JD: Well, most of the fixed forms that I favor are rooted in languages other than English: the villanelle and triolet and rondeau originated in France, the pantoum in Malaysia (and came to us through the French), and of course the Petrarchan sonnet in Italy. And then received forms–the elegy, the ode–seem borderless, unrestricted by language or culture. In other words, I think working in form allows one to remain connected, constantly, to big historical moments and to other geographies.
TJ: Which writers are your touchstones when you find yourself in a rut?
JD: Philip Larkin is a model when I’m trying to find a balance between use of traditional forms and handling of modern diction (see: “groping back to bed after a piss”). Marilyn Hacker is another important figure, for the same reason; she’s so formally rigorous but always sounds contemporary, not only in terms of her voice but also her choice of content (see: “First, I want to make you come in my hand”). I read Natasha Trethewey when I’m trying to figure out how to merge private and public histories, Mary Jo Salter for wit and elegance, W.H. Auden for ambition, Anthony Hecht for nuance, Donald Justice for the push-pull between free verse and formalism, Richard Wilbur for longevity, and Gjertrud Schnackenberg for flat-out dazzling genius.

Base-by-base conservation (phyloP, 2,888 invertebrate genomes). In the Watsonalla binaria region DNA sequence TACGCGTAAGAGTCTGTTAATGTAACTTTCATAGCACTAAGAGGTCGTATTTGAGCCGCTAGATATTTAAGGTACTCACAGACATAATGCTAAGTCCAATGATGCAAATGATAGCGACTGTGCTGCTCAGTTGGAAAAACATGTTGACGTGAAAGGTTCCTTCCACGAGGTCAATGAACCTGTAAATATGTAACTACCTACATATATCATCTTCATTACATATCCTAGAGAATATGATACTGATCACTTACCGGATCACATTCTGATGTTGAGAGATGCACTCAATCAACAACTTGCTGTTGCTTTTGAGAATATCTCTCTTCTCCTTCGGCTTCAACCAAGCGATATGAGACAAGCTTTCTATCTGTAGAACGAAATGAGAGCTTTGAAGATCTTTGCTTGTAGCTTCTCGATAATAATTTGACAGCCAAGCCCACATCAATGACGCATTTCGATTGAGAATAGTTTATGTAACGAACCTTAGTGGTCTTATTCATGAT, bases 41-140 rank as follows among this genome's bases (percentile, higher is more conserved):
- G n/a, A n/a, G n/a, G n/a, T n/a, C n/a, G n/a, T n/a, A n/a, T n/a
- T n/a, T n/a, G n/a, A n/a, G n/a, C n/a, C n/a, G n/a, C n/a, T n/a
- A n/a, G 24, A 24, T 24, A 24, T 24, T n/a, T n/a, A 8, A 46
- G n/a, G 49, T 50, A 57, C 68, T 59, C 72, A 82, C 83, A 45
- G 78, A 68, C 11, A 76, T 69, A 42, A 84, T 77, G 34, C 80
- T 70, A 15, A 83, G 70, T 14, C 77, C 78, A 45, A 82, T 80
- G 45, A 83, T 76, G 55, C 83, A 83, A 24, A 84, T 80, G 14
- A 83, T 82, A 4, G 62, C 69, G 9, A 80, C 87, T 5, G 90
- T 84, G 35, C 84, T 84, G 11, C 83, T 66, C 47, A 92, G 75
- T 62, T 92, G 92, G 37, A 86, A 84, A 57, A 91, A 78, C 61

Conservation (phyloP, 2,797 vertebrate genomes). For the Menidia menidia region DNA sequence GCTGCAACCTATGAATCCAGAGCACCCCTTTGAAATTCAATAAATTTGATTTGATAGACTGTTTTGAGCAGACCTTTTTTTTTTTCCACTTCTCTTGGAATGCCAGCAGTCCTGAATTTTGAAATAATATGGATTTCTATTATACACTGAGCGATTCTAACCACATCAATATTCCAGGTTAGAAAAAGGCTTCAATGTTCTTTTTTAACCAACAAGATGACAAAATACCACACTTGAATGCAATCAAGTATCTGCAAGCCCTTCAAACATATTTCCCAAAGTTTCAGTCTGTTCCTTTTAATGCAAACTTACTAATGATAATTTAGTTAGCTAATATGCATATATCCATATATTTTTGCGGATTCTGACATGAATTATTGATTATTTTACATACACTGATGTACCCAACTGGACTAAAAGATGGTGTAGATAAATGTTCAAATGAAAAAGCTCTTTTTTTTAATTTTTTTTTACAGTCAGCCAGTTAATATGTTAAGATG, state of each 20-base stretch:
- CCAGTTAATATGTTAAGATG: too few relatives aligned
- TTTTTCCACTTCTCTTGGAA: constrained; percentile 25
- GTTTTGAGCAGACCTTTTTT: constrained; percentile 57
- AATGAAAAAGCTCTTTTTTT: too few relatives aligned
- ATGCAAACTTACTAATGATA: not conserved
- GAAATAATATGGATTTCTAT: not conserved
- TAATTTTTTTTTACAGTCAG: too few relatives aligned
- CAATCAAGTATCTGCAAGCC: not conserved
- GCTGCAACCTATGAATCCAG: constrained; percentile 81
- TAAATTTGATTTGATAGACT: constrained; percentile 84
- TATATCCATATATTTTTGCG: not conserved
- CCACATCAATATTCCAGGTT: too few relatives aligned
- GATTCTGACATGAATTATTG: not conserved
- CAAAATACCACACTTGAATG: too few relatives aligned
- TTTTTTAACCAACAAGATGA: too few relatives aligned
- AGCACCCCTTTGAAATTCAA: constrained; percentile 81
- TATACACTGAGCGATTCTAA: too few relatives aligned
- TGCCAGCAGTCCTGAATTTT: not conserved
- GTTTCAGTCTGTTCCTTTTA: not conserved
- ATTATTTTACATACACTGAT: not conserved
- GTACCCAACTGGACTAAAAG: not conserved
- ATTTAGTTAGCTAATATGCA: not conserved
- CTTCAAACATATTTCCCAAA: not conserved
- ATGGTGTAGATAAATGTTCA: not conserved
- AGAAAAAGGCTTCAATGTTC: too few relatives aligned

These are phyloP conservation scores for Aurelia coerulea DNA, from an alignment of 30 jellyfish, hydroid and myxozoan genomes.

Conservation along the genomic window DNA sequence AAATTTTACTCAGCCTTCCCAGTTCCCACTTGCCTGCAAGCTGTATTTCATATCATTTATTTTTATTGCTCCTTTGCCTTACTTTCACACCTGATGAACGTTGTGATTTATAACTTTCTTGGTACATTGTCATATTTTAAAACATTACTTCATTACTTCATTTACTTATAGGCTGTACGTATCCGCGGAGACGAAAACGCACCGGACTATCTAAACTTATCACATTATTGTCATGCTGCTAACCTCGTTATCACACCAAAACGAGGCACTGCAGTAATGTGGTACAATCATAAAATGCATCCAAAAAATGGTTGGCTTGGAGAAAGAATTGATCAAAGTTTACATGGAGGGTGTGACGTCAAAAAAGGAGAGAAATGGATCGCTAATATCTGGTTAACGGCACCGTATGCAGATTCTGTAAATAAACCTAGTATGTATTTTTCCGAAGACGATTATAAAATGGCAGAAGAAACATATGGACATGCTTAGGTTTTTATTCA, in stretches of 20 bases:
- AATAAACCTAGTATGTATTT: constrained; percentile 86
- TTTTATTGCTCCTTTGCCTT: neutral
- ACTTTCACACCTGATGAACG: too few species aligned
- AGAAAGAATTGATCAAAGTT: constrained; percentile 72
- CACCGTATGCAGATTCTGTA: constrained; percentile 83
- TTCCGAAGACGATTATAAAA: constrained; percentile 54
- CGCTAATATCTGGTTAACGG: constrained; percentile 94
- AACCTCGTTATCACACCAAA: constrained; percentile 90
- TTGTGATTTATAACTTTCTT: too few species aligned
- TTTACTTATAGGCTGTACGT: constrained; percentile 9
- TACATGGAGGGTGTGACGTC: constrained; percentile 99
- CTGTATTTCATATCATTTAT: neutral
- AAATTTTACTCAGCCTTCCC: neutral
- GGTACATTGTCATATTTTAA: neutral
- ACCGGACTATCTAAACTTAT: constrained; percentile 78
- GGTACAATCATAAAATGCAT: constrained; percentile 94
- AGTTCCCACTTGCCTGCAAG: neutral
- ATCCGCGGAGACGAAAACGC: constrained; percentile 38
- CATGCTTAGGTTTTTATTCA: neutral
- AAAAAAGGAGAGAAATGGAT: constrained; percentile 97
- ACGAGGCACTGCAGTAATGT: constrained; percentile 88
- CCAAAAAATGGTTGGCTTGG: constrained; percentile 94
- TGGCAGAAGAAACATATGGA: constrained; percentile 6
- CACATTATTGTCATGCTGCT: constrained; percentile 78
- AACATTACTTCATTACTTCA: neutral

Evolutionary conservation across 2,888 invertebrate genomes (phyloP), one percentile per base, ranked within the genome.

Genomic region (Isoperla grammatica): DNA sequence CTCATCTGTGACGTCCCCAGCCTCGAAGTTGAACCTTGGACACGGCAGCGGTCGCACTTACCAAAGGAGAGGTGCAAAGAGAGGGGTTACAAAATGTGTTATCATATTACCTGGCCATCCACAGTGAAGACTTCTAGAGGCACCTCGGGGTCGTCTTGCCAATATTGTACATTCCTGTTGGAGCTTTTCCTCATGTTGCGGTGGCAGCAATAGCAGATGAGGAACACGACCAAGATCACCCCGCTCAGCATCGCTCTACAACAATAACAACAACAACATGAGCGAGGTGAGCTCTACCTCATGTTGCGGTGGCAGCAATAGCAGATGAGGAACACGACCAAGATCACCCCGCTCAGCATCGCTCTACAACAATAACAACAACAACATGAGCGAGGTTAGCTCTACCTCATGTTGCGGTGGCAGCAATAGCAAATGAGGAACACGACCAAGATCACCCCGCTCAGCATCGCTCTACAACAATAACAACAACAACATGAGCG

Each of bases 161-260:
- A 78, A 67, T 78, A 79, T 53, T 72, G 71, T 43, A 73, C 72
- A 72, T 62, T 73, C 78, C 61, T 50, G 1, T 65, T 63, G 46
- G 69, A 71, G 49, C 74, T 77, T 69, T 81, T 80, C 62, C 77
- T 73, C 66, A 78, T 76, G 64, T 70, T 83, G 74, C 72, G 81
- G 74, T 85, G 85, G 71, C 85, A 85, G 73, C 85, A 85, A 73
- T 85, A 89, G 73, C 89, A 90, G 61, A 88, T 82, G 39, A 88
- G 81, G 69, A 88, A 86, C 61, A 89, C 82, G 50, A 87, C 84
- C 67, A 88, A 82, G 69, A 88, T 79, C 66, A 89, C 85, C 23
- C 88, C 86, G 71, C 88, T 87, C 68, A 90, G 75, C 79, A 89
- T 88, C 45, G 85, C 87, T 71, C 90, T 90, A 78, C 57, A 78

TJ: Which contemporary poets do you envy? Exactly what do you envy?
JD: I envy the imaginations of Patricia Lockwood and Mathias Svalina. I envy the mystery of Alison Benis White. I envy the musical compression of Idra Novey and Beth Bachmann. I envy Matthew Zapruder’s intelligence. I envy Jericho Brown and Traci Brimhall their strong, distinctive voices.
TJ: Did you have a mentor when you began your writing career? What characteristic would you most like to emulate as you move forward?
JD: I was very lucky to have two poetry mentors who guided me throughout my PhD and to whom I still turn for counsel, even now that I’m a teacher myself. One of them taught me that I could aspire to do it all: write, edit, teach, publish. She taught me it was okay to have big goals and even to call myself ambitious. The other taught me that it’s important to write fan letters when you read something you love and to write thank-you letters when someone shows you a kindness in the poetry world. Both mentors taught me that–no matter how accomplished you become–it’s essential that you write/revise/read everyday, that you continue to compete with yourself, to compete with what you wrote yesterday and the day before.
TJ: What do you feel about the current state of the writing community?